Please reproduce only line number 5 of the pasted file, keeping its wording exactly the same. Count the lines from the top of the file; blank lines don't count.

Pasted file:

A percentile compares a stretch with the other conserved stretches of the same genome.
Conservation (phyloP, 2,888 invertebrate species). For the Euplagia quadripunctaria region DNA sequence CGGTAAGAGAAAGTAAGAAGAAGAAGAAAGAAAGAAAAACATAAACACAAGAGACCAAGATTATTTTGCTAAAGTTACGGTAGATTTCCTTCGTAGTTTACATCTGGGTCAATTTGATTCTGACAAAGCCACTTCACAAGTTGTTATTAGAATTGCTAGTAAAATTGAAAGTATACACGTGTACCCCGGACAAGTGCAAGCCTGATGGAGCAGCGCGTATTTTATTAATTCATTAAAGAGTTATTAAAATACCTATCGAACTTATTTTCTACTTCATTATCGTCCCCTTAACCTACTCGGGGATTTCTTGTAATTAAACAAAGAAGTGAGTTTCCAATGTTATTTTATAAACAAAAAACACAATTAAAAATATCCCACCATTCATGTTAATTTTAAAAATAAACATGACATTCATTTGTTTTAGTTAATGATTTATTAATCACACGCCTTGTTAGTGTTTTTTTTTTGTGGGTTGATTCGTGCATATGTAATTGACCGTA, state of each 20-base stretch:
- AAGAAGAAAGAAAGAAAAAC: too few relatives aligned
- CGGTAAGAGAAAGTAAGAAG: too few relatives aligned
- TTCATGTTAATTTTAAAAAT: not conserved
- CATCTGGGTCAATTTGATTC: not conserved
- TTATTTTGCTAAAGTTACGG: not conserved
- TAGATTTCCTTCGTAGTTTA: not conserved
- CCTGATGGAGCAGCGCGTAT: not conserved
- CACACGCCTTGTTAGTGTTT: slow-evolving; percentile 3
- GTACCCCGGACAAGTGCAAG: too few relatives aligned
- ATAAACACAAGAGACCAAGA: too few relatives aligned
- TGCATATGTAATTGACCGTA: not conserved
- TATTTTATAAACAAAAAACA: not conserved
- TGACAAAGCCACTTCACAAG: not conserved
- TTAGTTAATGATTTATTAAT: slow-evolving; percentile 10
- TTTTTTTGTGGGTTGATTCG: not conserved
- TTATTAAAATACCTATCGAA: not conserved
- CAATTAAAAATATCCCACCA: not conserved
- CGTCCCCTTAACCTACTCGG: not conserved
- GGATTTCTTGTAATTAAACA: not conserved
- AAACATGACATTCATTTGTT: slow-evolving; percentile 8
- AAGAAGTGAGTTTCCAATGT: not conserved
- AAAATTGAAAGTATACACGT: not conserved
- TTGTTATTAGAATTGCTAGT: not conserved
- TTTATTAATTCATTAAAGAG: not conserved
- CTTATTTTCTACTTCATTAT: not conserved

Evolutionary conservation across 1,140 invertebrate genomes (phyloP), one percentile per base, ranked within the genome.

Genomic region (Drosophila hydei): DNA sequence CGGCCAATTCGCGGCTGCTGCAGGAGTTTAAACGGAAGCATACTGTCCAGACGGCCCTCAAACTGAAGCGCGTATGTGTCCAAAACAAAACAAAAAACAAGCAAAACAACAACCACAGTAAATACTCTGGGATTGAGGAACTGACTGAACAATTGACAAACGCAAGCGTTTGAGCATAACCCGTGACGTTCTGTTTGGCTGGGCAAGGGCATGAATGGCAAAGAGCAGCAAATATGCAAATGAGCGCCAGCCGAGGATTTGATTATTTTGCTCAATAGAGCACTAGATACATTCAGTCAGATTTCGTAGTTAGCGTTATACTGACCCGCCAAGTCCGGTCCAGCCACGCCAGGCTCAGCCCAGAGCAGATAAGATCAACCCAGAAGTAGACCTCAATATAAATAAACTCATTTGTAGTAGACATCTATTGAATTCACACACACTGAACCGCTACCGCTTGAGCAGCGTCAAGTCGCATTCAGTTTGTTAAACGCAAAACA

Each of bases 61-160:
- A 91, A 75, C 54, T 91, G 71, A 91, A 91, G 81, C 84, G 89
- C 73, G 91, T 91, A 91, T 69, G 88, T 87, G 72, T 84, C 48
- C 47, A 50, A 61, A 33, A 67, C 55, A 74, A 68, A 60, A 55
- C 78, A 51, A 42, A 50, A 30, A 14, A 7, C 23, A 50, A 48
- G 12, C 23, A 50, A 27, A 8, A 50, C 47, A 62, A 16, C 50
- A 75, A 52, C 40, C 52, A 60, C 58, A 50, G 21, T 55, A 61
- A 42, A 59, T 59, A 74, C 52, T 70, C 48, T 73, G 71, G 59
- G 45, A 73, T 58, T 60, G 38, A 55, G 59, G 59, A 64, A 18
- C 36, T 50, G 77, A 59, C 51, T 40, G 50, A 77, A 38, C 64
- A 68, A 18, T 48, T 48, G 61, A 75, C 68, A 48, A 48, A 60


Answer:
- TTCATGTTAATTTTAAAAAT: not conserved